Syllabus, at-a-glance (PDF).
Where does our knowledge come from? What are the ontogenetic and phylogenetic origins of human thinking? In this course we will explore the origins of human knowledge using a comparative approach to behavioral neuroscience and developmental science.
SP22: 16:830:637/638 (Psych) & 16:185:600:01 (Cog Sci)
Time/Day: Wednesdays 2-5pm
Format: Hybrid (in person + remote)
Open to all students with special permission of instructor(s)
Prof. Kasia Bieszczad: firstname.lastname@example.org
Prof. Jenny Wang: email@example.com
Course Structure and Requirements:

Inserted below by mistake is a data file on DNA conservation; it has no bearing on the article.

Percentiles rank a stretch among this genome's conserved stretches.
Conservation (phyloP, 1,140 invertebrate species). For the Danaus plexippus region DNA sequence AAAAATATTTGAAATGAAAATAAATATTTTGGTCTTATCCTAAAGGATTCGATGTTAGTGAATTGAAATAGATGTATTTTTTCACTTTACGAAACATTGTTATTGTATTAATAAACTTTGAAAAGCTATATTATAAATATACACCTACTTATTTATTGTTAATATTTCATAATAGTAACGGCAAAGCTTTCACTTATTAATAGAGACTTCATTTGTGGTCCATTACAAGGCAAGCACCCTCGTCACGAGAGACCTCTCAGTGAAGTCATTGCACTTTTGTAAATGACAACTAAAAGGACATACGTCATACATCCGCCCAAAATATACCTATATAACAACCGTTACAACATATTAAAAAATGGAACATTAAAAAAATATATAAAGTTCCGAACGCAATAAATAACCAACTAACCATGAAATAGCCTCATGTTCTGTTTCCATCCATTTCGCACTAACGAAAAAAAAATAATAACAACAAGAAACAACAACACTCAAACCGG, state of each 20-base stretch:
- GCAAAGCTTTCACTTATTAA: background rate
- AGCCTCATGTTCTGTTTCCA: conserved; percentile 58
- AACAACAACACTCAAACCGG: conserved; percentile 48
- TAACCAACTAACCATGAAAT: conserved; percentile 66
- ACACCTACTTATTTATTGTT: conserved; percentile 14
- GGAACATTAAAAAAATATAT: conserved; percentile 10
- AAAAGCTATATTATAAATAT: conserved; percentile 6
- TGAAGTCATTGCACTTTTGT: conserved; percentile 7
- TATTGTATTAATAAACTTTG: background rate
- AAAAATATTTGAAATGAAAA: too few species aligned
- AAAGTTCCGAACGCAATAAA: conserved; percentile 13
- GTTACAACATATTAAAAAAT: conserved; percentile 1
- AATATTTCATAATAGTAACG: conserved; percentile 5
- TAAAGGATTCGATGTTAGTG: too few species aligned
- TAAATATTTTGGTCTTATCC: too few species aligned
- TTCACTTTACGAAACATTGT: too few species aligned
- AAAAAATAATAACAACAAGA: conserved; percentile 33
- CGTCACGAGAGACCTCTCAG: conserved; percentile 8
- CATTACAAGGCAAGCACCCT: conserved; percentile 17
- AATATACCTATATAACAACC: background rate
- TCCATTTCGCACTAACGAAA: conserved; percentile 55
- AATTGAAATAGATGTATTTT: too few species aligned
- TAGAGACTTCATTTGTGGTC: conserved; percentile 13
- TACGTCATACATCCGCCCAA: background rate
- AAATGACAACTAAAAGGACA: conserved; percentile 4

The class will meet once a week for 3 hours ( intro + lecture + discussion). Readings will be assigned ahead of time for each class. The course will open with students writing an opinion paper on their definition of “mind” and whether or not “mind” can be attributed to humans and animals. This paper will be graded pass/fail and counts for 10% of final grade. Students will also submit his/her own questions each week before the class, and later submit reflection on the topic afterwards to answer the following: (1) Where are there similarities in the developmental psychology and behavioral neuroscience approaches? (2) What are the distinctions between the two fields? These weekly assignments will be graded pass/fail and count for 25% of the final grade. Two sessions will consist of student presentations (25% of final grade). The course will close with students writing a reflection paper following a News and Views format and developed with ideas and evidence gained from classroom discussions. The reflection paper will be graded and counts for 40% of final grade.
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